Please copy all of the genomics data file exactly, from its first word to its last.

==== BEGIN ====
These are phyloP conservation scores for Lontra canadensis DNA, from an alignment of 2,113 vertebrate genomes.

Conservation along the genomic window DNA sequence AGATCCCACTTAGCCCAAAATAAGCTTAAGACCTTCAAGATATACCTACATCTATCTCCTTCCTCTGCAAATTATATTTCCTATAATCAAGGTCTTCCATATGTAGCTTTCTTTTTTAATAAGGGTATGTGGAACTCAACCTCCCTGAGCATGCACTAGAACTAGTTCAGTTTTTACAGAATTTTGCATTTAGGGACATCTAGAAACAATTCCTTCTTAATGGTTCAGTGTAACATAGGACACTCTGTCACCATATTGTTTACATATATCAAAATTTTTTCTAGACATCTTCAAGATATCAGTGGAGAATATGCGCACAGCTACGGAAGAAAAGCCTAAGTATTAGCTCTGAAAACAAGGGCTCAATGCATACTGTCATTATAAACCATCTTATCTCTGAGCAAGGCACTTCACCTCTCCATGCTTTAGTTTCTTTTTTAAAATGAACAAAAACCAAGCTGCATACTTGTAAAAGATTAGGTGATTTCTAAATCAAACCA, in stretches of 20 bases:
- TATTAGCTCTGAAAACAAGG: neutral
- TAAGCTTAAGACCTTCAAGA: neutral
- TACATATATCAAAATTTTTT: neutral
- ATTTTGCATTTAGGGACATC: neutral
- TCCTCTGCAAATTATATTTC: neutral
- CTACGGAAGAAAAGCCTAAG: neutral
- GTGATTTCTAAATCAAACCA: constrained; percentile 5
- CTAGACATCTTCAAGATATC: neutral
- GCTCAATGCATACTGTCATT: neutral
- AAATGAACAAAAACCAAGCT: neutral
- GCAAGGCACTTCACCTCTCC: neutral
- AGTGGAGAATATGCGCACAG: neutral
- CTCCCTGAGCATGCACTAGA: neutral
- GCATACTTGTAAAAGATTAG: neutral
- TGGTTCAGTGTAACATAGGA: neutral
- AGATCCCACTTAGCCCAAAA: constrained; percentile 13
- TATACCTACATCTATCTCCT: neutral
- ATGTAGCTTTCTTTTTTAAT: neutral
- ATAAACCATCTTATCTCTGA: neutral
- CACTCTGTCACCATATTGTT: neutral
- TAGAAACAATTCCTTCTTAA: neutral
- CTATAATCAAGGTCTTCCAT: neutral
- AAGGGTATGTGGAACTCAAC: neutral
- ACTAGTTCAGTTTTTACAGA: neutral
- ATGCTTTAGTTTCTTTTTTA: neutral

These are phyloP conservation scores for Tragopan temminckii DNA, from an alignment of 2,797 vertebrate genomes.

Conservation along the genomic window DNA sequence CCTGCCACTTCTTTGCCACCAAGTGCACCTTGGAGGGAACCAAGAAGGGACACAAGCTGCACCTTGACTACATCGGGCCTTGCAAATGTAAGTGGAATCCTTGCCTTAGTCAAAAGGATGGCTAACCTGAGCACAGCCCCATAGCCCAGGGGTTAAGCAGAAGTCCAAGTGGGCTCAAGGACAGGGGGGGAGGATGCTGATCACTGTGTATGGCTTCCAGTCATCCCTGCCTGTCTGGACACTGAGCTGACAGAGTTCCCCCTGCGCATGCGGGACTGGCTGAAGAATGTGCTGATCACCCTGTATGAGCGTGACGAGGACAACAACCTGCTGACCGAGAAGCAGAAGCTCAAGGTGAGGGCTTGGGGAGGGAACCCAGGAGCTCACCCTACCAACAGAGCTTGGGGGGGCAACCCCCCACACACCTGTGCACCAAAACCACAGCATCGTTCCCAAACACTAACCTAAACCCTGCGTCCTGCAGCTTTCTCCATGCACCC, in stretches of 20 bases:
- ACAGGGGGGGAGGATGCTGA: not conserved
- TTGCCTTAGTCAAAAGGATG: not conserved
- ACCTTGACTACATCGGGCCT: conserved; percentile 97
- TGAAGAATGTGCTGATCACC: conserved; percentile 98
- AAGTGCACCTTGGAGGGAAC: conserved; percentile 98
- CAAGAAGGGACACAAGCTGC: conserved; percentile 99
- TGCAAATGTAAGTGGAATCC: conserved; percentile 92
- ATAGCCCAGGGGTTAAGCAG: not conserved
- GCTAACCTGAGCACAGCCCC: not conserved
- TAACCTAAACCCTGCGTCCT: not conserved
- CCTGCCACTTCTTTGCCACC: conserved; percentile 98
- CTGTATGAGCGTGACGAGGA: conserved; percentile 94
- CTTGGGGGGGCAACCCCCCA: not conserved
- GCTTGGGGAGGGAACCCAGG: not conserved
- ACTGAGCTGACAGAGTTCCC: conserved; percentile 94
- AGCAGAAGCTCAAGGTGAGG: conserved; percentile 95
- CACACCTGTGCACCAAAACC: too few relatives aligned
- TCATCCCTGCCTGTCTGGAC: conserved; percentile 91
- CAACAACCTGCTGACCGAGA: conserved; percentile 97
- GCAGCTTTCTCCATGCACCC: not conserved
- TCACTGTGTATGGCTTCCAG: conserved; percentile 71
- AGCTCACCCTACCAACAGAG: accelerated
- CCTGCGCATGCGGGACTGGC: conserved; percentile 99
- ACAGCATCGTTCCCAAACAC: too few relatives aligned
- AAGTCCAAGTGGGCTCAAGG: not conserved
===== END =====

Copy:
These are phyloP conservation scores for Lontra canadensis DNA, from an alignment of 2,113 vertebrate genomes.

Conservation along the genomic window DNA sequence AGATCCCACTTAGCCCAAAATAAGCTTAAGACCTTCAAGATATACCTACATCTATCTCCTTCCTCTGCAAATTATATTTCCTATAATCAAGGTCTTCCATATGTAGCTTTCTTTTTTAATAAGGGTATGTGGAACTCAACCTCCCTGAGCATGCACTAGAACTAGTTCAGTTTTTACAGAATTTTGCATTTAGGGACATCTAGAAACAATTCCTTCTTAATGGTTCAGTGTAACATAGGACACTCTGTCACCATATTGTTTACATATATCAAAATTTTTTCTAGACATCTTCAAGATATCAGTGGAGAATATGCGCACAGCTACGGAAGAAAAGCCTAAGTATTAGCTCTGAAAACAAGGGCTCAATGCATACTGTCATTATAAACCATCTTATCTCTGAGCAAGGCACTTCACCTCTCCATGCTTTAGTTTCTTTTTTAAAATGAACAAAAACCAAGCTGCATACTTGTAAAAGATTAGGTGATTTCTAAATCAAACCA, in stretches of 20 bases:
- TATTAGCTCTGAAAACAAGG: neutral
- TAAGCTTAAGACCTTCAAGA: neutral
- TACATATATCAAAATTTTTT: neutral
- ATTTTGCATTTAGGGACATC: neutral
- TCCTCTGCAAATTATATTTC: neutral
- CTACGGAAGAAAAGCCTAAG: neutral
- GTGATTTCTAAATCAAACCA: constrained; percentile 5
- CTAGACATCTTCAAGATATC: neutral
- GCTCAATGCATACTGTCATT: neutral
- AAATGAACAAAAACCAAGCT: neutral
- GCAAGGCACTTCACCTCTCC: neutral
- AGTGGAGAATATGCGCACAG: neutral
- CTCCCTGAGCATGCACTAGA: neutral
- GCATACTTGTAAAAGATTAG: neutral
- TGGTTCAGTGTAACATAGGA: neutral
- AGATCCCACTTAGCCCAAAA: constrained; percentile 13
- TATACCTACATCTATCTCCT: neutral
- ATGTAGCTTTCTTTTTTAAT: neutral
- ATAAACCATCTTATCTCTGA: neutral
- CACTCTGTCACCATATTGTT: neutral
- TAGAAACAATTCCTTCTTAA: neutral
- CTATAATCAAGGTCTTCCAT: neutral
- AAGGGTATGTGGAACTCAAC: neutral
- ACTAGTTCAGTTTTTACAGA: neutral
- ATGCTTTAGTTTCTTTTTTA: neutral

These are phyloP conservation scores for Tragopan temminckii DNA, from an alignment of 2,797 vertebrate genomes.

Conservation along the genomic window DNA sequence CCTGCCACTTCTTTGCCACCAAGTGCACCTTGGAGGGAACCAAGAAGGGACACAAGCTGCACCTTGACTACATCGGGCCTTGCAAATGTAAGTGGAATCCTTGCCTTAGTCAAAAGGATGGCTAACCTGAGCACAGCCCCATAGCCCAGGGGTTAAGCAGAAGTCCAAGTGGGCTCAAGGACAGGGGGGGAGGATGCTGATCACTGTGTATGGCTTCCAGTCATCCCTGCCTGTCTGGACACTGAGCTGACAGAGTTCCCCCTGCGCATGCGGGACTGGCTGAAGAATGTGCTGATCACCCTGTATGAGCGTGACGAGGACAACAACCTGCTGACCGAGAAGCAGAAGCTCAAGGTGAGGGCTTGGGGAGGGAACCCAGGAGCTCACCCTACCAACAGAGCTTGGGGGGGCAACCCCCCACACACCTGTGCACCAAAACCACAGCATCGTTCCCAAACACTAACCTAAACCCTGCGTCCTGCAGCTTTCTCCATGCACCC, in stretches of 20 bases:
- ACAGGGGGGGAGGATGCTGA: not conserved
- TTGCCTTAGTCAAAAGGATG: not conserved
- ACCTTGACTACATCGGGCCT: conserved; percentile 97
- TGAAGAATGTGCTGATCACC: conserved; percentile 98
- AAGTGCACCTTGGAGGGAAC: conserved; percentile 98
- CAAGAAGGGACACAAGCTGC: conserved; percentile 99
- TGCAAATGTAAGTGGAATCC: conserved; percentile 92
- ATAGCCCAGGGGTTAAGCAG: not conserved
- GCTAACCTGAGCACAGCCCC: not conserved
- TAACCTAAACCCTGCGTCCT: not conserved
- CCTGCCACTTCTTTGCCACC: conserved; percentile 98
- CTGTATGAGCGTGACGAGGA: conserved; percentile 94
- CTTGGGGGGGCAACCCCCCA: not conserved
- GCTTGGGGAGGGAACCCAGG: not conserved
- ACTGAGCTGACAGAGTTCCC: conserved; percentile 94
- AGCAGAAGCTCAAGGTGAGG: conserved; percentile 95
- CACACCTGTGCACCAAAACC: too few relatives aligned
- TCATCCCTGCCTGTCTGGAC: conserved; percentile 91
- CAACAACCTGCTGACCGAGA: conserved; percentile 97
- GCAGCTTTCTCCATGCACCC: not conserved
- TCACTGTGTATGGCTTCCAG: conserved; percentile 71
- AGCTCACCCTACCAACAGAG: accelerated
- CCTGCGCATGCGGGACTGGC: conserved; percentile 99
- ACAGCATCGTTCCCAAACAC: too few relatives aligned
- AAGTCCAAGTGGGCTCAAGG: not conserved